Is your campus making these RtI mistakes?

The other day I read an article in Education Week about Response to Intervention falling short of expectations. I wasn’t at all surprised to read this. However, I was scared. Scared that my colleagues and schools around our country were about to throw intervention out with the bathwater.

Scared that kids were still falling through the cracks.

Scared what politicians and bureaucrats…and even parents…were going to do with this information.

You see, I believe in RTI. I have seen it do amazing things for struggling learners. I know it works. I also know that way too many schools are doing it wrong.

RTI mistakes 1 response to intervention
Is your campus making these RtI mistakes? 4

Even the best tool or structure, when not used correctly isn’t going to work as expected. At the same time, I don’t think anyone is doing it wrong on purpose. Nearly every teacher I know wants to help kids. They want to see those struggling learners succeed…so why is it going so poorly?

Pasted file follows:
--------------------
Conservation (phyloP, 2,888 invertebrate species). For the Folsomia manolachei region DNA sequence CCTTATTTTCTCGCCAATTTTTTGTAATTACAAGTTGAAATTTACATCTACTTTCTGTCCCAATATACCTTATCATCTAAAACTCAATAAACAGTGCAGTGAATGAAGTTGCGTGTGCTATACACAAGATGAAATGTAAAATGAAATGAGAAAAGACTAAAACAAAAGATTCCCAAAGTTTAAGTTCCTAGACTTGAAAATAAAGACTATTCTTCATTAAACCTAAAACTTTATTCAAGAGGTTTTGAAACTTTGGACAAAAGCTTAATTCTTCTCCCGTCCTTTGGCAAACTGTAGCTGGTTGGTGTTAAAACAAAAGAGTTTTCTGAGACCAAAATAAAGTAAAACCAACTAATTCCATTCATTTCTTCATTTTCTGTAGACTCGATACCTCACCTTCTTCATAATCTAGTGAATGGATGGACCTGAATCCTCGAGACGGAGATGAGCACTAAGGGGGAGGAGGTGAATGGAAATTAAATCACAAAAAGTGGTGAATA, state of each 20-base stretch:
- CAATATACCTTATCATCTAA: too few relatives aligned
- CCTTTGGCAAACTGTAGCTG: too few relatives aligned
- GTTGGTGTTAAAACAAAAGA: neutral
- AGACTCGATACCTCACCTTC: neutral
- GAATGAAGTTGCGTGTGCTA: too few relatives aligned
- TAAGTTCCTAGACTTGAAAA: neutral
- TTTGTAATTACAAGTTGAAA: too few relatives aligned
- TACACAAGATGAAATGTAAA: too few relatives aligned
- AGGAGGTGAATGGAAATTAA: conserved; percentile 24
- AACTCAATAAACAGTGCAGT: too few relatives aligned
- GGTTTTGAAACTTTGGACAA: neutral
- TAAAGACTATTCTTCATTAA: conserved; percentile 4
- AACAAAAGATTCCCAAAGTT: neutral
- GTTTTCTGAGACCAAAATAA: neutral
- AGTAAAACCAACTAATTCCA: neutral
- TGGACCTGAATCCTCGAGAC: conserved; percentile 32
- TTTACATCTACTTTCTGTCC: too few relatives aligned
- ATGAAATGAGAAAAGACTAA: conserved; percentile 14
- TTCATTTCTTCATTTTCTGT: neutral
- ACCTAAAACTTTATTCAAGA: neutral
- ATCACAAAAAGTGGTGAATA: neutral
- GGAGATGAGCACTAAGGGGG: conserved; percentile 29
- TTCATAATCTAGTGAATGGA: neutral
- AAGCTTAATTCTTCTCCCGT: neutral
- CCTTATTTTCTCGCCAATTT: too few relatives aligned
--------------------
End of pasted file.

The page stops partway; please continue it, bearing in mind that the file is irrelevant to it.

In my opinion, there are 5 big mistakes that are happening across the board. Fixing these mistakes could make a huge difference in the outcomes for kids, but it is up to schools and districts to take the initiative to do it.

Mistake 1: Poor training for Tier 1 supports.

This is a huge problem because it impacts the foundational level of the system. The vast majority of teachers are never given training on documenting and implementing Tier 1 interventions in their school districts.

I am lucky enough to have a degree in school psychology from a school that pushed for school psychologists to have a role in intervention planning and implementation. However, had I not had this experience, I would have been up a creek without a paddle. Without an understanding of what to do, we are all just left to figure it out for ourselves.